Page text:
English Premiership

Referees are damned if they do and damned if they don’t

Errol Sweeney (Supplied)
Errol Sweeney (Supplied)

Cape Town - The Fifa Laws of the Game are the equivalent of the rules of the road, which are meant to keep us safe as we go on our journey. They should be clear and concise, and as easy to understand as is humanly possible.

That doesn’t appear to be the case in soccer. There appears to be more confusion than clarity in the latest edition of the footballing “bible”.

A case in point is the game played between Liverpool and Tottenham Hotspur at Anfield on Sunday.

All the action happened in the dying moments of the game when Tottenham were awarded two penalties in quick succession.

The first one was, perhaps, the most contentious. The visitors were attacking and a ball was played through to prolific scorer Harry Kane.

The England striker was in an offside position when the ball was kicked, but, because the ball had deflected off the Reds’ Croatian defender Dejan Lovren, he was allowed to proceed. He was then taken down by the home keeper Loris Karius and a penalty was awarded.

The issue here is, why was Kane not flagged for offside, where it was clear he was at the moment the ball was played through to him?

Well, the new Laws of the Game ruling (Law 11 – offside) is as follows:

“A player in an offside position at the moment the ball is played or touched by a team-mate is penalised only on becoming involved in active play by:

. Interfering with play by playing, or touching a ball passed or touched by a team-mate. Or interfering with an opponent by:

. Preventing an opponent from playing or being able to play the ball by clearly obstructing the opponent’s line of vision;

. Challenging an opponent for the ball;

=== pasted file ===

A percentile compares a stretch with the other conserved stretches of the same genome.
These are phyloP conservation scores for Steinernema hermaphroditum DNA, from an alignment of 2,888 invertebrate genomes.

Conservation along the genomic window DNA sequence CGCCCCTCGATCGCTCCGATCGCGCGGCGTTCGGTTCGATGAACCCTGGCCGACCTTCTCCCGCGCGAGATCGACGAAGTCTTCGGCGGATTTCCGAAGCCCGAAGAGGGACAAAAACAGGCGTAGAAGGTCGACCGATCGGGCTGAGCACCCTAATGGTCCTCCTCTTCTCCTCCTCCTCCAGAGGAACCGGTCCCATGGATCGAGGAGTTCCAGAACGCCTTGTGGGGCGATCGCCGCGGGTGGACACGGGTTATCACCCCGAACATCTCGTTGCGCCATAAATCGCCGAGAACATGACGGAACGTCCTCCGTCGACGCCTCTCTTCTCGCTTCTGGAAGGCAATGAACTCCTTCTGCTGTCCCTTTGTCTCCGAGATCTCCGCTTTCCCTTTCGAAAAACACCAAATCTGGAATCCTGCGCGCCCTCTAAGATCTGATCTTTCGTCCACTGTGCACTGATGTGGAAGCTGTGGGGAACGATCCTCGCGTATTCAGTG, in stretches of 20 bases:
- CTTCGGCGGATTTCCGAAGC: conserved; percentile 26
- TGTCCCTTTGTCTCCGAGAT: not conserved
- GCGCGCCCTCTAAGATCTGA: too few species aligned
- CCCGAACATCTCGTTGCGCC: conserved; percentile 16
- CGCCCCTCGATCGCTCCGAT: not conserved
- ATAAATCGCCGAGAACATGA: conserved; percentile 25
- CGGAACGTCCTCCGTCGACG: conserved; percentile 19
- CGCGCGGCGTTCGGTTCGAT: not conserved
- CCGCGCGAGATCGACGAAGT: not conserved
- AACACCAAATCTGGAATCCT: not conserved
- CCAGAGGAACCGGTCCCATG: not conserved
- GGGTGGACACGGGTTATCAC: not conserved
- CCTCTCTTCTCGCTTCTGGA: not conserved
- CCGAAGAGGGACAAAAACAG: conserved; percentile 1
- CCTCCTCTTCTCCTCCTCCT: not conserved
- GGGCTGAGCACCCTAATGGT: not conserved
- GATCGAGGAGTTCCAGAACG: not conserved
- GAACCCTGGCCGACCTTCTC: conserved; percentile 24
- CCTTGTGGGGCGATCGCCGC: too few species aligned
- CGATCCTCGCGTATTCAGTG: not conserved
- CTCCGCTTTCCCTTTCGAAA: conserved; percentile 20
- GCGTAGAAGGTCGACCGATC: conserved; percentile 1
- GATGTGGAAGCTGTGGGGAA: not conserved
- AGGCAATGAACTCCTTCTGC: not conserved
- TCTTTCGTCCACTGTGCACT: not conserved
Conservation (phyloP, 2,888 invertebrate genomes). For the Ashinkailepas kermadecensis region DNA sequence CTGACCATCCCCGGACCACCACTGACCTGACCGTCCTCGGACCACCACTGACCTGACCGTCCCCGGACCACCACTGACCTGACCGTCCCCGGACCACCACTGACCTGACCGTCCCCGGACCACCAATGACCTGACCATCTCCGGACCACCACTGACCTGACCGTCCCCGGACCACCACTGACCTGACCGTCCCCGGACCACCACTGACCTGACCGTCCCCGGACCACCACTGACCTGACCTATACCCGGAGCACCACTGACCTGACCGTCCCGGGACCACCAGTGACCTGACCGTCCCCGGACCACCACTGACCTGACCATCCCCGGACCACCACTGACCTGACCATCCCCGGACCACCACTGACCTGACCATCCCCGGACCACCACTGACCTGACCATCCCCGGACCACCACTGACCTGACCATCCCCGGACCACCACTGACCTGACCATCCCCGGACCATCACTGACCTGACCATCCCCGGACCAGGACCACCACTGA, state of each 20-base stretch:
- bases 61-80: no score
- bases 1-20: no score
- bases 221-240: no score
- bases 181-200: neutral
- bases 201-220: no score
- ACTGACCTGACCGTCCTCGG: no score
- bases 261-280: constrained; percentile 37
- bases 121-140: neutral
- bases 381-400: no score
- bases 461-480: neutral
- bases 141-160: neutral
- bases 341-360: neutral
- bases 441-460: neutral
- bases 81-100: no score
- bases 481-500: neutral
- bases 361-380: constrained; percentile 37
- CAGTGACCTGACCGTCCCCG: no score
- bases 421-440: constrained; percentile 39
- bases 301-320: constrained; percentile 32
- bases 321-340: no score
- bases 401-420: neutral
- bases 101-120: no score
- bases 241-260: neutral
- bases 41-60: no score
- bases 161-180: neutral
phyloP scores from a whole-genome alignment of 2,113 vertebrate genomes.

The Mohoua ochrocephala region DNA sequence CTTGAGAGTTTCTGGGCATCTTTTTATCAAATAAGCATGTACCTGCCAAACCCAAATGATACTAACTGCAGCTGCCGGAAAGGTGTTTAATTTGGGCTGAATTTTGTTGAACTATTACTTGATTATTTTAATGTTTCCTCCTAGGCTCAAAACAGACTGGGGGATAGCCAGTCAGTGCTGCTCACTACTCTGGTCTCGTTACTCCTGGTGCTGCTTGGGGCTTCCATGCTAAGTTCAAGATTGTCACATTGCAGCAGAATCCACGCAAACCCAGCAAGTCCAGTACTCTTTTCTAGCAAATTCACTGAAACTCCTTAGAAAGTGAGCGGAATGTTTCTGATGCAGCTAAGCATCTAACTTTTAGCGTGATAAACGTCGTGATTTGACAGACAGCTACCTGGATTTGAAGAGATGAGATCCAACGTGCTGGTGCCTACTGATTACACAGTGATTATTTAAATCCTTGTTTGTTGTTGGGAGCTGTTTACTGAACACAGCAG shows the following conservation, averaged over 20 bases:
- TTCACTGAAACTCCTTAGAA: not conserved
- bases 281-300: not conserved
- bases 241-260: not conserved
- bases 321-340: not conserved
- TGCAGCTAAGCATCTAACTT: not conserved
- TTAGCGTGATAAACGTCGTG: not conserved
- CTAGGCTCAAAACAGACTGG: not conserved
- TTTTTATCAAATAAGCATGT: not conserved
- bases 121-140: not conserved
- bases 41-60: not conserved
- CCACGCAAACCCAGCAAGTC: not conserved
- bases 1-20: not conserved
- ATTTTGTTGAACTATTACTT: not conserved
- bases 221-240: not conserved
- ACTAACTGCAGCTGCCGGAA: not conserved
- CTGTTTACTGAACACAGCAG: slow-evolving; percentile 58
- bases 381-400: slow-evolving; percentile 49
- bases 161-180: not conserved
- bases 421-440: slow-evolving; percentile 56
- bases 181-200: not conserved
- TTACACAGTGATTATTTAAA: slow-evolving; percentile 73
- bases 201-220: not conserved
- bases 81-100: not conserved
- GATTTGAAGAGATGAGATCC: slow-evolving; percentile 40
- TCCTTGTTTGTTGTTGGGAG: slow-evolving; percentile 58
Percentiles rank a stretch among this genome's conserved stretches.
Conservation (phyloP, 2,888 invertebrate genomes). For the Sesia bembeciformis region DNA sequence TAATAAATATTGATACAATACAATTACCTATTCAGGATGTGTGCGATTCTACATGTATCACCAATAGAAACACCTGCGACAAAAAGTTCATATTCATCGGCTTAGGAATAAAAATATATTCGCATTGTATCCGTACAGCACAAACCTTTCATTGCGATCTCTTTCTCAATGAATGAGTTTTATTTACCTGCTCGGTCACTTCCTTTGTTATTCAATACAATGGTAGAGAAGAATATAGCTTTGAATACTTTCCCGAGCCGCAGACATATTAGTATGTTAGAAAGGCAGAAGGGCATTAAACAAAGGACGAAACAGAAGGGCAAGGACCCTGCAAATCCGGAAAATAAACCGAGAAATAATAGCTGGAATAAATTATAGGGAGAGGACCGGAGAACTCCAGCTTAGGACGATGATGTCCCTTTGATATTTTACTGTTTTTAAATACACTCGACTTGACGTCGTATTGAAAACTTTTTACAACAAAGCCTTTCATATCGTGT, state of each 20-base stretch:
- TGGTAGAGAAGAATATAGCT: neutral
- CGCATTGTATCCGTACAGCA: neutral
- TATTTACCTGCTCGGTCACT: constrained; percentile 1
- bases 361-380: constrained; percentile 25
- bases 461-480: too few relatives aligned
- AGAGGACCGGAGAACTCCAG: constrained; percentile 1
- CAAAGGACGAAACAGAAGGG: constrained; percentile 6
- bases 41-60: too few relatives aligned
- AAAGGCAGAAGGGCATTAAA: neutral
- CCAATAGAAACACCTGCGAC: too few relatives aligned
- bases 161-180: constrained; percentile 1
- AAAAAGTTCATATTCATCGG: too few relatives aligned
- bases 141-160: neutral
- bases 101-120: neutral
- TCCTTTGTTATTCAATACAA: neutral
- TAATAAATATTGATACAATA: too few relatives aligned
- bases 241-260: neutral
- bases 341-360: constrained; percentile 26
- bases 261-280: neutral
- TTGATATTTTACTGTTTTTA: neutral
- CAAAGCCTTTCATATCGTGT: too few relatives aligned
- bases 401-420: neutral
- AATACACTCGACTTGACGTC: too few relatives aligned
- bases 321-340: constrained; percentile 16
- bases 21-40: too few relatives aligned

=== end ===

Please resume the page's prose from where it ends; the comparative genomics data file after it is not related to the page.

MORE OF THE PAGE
. Clearly attempting to play a ball that is close to him when this action impacts on an opponent; and

. Making an obvious action that clearly affects the ability of an opponent to play the ball.


. Gaining an advantage by playing the ball or interfering with an opponent when it has:

. Rebounded or been deflected off the goalpost, crossbar, match official or an opponent; and

. Been deliberately saved by an opponent.

It’s important that you take note of the three words in bold because that is the crux of this particular matter.

Heretofore, a forward could not be played onside by a deflection – only by a pass back to the keeper by a defender. That has now changed.

There will be those who will argue that it was a deflection, but the interpretation is that the defender attempted to clear the ball and the law does not make allowances as to where the ball might end up as a result of that contact with the defender.

The fact that Kane went on and attempted to score and, in the process, was fouled by the keeper resulting in a penalty is not the issue.

If the Video Assistant Referee (VAR) system had been in operation, I think Kane would not have got his penalty and would, instead, have been cautioned (yellow-carded) for diving. In fairness to referee Jon Moss, he was in a good position to see the deflection.

Moaning managers

Many managers are now bemoaning the introduction of the VAR.

Former England and current Crystal Palace boss Roy Hodgson is one of those: “It feels like there has never been more discussion about refereeing decisions.”

Hodgson, in an interview with the BBC, bemoaned the fact that there is now more discussion about one or two minutes of a game and centring on a couple of incidents rather than what happened during the rest of the game.

As referees, we’re damned if we do and damned if we don’t. The reason for the VAR was to assist referees and bring to an end, if that’s possible, the cynical behaviour and blatant cheating by teams in their endeavour to gain that all-important win.

Football is not a sport any more and hasn’t been for some time.

Independent refereeing body

I have long called for an independent refereeing body to be set up.

This would be similar to the judiciary in most democratic countries, and would see match officials have the ability to go about their job without the fear or apprehension of constantly looking over their collective shoulders at who is about to stab them in the back.

The biggest culprits are the soccer politicians who use referees as scapegoats instead of putting in place proper structures to enable them to do what is a most thankless, financially unrewarding and, at times, downright dangerous job.

Happy whistling!

Follow me on Twitter @dr_errol

Mon 06 Jul 20 21:00 PM (SAST)
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